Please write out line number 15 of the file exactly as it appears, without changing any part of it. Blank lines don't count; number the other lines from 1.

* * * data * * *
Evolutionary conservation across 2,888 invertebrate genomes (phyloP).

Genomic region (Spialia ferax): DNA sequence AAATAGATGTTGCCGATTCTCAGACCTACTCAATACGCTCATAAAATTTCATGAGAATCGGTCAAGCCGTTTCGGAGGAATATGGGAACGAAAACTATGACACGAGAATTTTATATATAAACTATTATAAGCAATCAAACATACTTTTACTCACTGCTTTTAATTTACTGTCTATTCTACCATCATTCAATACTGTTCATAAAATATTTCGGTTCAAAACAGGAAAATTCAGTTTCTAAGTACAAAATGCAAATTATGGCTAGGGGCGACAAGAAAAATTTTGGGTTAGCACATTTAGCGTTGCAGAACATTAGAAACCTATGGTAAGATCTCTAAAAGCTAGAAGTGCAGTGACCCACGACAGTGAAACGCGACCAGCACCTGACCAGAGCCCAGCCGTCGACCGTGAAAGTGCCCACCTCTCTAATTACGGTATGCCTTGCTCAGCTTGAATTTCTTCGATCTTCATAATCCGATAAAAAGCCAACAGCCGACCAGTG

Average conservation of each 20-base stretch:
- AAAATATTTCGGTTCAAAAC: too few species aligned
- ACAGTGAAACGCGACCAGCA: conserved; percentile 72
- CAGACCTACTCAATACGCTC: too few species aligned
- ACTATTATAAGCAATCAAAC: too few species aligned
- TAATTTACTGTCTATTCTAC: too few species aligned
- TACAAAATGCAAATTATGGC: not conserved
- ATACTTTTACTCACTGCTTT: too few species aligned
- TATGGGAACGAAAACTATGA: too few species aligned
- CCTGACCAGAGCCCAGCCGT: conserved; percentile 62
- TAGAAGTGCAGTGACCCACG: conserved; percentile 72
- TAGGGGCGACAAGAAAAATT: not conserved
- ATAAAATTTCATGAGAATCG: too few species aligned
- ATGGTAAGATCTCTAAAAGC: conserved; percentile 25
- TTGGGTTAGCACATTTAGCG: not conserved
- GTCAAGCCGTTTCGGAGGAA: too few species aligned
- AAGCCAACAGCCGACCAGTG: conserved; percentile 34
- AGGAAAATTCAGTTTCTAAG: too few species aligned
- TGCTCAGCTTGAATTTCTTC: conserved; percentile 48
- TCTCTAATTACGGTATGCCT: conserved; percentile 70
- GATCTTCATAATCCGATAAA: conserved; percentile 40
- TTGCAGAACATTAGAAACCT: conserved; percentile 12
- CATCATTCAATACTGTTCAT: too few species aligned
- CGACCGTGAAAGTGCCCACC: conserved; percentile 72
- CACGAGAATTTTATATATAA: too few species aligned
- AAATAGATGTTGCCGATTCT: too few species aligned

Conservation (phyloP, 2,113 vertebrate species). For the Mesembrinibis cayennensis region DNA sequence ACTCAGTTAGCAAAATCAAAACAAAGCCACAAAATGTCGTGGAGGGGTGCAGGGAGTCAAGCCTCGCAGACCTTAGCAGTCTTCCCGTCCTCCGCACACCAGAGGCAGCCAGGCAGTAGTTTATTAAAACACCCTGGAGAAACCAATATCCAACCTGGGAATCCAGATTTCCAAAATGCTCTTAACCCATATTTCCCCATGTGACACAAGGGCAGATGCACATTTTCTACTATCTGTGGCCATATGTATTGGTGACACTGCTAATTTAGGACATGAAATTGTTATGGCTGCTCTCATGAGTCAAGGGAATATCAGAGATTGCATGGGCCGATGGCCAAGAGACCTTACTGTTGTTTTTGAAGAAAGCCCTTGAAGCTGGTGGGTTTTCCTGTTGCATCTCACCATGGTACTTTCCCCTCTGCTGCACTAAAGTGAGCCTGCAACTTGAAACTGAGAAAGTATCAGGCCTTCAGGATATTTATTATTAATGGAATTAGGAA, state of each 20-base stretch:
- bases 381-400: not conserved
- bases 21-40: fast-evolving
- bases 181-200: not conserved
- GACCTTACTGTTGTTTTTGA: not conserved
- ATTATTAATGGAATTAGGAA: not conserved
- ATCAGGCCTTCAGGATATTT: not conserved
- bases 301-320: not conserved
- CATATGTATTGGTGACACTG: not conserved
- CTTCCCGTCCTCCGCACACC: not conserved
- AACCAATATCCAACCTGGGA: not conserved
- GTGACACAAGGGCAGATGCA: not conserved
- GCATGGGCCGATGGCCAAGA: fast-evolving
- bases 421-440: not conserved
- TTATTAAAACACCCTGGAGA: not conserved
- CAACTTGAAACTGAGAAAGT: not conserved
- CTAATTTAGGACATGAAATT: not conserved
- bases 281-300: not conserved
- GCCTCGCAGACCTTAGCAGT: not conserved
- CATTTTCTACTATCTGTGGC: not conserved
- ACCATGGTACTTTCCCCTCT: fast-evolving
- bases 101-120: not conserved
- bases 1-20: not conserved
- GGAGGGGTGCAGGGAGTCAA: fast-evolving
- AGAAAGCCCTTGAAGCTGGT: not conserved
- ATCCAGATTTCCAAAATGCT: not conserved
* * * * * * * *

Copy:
- ATAAAATTTCATGAGAATCG: too few species aligned